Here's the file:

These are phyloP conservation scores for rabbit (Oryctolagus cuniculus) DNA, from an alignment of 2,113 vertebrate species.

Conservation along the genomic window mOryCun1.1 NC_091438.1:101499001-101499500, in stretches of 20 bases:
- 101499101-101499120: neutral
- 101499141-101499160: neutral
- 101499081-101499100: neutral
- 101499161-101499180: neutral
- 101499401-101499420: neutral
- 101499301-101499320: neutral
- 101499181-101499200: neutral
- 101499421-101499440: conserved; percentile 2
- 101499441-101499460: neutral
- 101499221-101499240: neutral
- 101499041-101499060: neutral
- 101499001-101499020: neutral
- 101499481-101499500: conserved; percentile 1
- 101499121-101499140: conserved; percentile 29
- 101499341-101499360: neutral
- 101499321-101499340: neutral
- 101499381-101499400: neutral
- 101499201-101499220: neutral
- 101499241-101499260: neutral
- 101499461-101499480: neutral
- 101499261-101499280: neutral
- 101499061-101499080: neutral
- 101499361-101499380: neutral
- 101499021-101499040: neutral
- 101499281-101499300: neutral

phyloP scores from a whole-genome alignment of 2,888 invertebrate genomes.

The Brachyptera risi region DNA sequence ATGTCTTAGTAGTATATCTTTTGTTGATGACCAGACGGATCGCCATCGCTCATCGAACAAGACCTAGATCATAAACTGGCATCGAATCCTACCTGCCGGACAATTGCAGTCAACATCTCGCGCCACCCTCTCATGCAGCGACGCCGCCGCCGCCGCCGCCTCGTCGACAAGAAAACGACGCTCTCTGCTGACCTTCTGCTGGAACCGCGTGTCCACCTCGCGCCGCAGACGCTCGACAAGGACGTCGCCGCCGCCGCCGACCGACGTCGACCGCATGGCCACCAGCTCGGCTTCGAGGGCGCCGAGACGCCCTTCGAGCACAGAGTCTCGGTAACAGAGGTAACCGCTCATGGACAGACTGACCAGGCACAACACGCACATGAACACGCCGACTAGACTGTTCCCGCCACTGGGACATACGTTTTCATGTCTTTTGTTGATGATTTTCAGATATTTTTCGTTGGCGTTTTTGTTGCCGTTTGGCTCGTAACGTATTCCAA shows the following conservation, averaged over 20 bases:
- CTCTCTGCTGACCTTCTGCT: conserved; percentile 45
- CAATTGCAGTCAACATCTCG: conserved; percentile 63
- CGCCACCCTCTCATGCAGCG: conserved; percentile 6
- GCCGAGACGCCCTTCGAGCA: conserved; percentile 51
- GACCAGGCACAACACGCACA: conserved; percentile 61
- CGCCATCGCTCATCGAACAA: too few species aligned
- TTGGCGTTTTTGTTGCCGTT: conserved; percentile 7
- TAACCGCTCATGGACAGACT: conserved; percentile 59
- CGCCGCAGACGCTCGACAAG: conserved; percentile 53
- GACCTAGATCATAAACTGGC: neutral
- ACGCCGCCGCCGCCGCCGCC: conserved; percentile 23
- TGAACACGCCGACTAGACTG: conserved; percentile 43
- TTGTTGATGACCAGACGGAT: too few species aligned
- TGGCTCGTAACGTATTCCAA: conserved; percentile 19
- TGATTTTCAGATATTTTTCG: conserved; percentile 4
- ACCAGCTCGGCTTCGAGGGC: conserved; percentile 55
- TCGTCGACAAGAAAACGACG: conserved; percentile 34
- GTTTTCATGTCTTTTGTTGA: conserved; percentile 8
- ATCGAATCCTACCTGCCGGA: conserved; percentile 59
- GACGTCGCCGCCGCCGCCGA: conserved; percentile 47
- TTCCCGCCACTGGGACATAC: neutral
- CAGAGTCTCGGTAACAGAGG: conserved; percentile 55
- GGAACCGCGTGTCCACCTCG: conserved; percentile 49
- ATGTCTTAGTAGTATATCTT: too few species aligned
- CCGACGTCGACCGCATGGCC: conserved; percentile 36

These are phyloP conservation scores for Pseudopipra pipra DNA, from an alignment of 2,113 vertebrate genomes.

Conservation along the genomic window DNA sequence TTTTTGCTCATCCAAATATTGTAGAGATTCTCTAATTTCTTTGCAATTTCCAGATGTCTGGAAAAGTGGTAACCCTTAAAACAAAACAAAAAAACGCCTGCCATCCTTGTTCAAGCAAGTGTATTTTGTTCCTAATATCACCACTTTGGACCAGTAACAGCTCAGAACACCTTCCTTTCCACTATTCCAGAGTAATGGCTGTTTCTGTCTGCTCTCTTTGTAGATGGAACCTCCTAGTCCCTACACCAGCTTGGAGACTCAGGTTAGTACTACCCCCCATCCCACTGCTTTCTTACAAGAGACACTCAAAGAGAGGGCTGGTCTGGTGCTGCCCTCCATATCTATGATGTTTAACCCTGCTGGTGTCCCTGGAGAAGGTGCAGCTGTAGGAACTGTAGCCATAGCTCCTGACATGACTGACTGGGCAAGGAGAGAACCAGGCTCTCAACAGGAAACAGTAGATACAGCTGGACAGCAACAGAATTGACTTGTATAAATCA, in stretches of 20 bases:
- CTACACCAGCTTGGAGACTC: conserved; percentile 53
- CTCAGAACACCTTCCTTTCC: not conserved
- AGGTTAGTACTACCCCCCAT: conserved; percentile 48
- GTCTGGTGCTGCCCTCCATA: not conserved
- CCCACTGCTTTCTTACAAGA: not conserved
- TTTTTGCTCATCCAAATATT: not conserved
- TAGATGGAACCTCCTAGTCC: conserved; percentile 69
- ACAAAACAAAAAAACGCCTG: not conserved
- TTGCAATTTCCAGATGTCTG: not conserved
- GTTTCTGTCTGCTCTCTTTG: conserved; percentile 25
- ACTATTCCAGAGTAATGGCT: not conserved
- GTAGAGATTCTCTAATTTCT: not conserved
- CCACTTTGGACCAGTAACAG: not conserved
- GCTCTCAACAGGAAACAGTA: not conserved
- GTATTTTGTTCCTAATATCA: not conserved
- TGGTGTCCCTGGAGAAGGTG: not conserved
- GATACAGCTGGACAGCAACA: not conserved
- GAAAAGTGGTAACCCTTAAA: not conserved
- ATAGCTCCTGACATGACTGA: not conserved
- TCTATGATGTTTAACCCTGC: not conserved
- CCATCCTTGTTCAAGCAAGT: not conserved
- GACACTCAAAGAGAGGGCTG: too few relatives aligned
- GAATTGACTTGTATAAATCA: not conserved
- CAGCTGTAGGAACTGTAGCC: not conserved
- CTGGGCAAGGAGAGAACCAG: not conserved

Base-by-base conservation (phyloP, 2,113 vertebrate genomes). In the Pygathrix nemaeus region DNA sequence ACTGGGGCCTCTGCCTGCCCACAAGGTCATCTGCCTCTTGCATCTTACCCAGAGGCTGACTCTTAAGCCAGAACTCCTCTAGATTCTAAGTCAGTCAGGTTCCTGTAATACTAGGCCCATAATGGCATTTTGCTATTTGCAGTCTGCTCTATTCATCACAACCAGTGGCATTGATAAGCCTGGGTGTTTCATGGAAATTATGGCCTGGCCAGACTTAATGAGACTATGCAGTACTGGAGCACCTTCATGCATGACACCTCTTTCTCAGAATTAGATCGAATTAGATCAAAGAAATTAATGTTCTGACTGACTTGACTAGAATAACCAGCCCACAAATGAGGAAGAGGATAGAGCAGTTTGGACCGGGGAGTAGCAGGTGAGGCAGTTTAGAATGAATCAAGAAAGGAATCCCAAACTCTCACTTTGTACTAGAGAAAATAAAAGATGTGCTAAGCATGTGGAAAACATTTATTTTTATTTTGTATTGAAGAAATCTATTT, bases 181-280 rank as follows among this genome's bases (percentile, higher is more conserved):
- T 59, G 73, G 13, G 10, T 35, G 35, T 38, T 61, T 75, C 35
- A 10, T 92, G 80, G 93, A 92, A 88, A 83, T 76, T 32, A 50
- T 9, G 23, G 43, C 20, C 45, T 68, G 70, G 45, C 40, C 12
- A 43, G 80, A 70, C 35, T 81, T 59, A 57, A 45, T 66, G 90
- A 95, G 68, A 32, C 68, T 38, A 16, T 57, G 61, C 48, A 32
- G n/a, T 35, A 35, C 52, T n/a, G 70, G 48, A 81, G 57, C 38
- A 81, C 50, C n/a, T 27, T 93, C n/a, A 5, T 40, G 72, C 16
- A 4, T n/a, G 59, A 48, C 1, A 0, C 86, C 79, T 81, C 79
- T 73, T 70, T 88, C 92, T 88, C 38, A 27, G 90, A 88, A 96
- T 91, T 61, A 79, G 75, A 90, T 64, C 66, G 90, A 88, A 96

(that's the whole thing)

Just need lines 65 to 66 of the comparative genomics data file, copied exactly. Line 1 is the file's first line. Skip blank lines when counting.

- TTGCAATTTCCAGATGTCTG: not conserved
- GTTTCTGTCTGCTCTCTTTG: conserved; percentile 25